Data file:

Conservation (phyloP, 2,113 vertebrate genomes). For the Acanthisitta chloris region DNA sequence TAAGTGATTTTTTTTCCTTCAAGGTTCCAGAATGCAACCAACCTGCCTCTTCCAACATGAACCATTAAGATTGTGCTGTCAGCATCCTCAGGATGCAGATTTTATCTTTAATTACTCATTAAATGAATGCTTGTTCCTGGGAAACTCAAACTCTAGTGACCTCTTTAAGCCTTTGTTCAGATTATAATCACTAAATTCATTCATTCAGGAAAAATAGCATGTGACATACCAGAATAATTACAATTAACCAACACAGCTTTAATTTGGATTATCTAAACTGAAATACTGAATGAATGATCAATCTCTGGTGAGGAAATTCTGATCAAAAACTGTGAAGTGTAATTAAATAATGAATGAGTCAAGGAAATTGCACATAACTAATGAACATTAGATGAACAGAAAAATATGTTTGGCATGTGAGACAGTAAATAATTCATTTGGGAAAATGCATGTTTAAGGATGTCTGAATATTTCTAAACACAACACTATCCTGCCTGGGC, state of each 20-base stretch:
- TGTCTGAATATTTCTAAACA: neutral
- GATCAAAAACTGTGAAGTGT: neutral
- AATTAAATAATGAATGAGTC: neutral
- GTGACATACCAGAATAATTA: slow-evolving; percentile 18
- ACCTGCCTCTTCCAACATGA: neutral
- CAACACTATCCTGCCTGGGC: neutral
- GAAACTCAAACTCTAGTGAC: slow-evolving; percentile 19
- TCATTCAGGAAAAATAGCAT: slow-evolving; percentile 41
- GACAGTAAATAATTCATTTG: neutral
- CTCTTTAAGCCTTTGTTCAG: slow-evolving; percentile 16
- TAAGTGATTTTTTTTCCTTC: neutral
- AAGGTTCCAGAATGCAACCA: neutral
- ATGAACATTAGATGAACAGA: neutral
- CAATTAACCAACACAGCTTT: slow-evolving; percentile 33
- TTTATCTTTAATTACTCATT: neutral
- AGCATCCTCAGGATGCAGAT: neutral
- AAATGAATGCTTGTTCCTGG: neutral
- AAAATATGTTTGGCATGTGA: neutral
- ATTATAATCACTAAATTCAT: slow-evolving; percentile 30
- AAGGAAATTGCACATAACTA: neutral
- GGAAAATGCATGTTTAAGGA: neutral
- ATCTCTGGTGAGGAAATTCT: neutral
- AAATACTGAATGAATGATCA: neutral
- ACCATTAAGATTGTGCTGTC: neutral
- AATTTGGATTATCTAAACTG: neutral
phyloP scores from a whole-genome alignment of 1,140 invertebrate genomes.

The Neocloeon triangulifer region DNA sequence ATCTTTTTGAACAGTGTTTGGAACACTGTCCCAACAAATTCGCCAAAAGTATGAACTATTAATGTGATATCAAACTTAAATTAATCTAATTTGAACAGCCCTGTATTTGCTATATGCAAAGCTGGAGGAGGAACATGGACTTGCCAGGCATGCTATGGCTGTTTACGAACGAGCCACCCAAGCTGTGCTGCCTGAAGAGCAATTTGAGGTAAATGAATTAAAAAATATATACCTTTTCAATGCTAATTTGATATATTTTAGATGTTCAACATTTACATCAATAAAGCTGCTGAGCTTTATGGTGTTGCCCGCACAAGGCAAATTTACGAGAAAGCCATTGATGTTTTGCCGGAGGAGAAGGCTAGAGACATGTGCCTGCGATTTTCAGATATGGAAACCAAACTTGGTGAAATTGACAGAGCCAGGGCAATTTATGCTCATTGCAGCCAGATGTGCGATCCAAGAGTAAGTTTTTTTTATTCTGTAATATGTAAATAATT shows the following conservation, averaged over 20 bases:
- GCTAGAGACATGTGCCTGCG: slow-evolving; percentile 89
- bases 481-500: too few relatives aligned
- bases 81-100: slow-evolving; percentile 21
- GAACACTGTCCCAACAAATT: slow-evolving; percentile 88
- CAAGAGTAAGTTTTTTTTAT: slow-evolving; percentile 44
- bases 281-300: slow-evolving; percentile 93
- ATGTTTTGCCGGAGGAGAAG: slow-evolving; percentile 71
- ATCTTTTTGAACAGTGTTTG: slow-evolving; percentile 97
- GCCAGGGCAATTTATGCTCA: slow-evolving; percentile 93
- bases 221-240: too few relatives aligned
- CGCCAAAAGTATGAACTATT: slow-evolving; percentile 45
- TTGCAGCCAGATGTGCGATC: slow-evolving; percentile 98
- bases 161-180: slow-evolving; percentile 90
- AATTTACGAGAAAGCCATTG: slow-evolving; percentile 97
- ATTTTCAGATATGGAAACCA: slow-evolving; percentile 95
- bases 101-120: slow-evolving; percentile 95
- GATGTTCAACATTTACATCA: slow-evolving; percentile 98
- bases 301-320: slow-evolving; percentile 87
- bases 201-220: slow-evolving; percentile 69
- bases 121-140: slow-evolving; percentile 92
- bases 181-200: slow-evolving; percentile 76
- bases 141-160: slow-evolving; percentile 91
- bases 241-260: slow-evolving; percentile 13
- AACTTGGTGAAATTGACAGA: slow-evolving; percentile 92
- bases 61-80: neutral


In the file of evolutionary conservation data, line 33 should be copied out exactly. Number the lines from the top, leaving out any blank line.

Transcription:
- CAAGAGTAAGTTTTTTTTAT: slow-evolving; percentile 44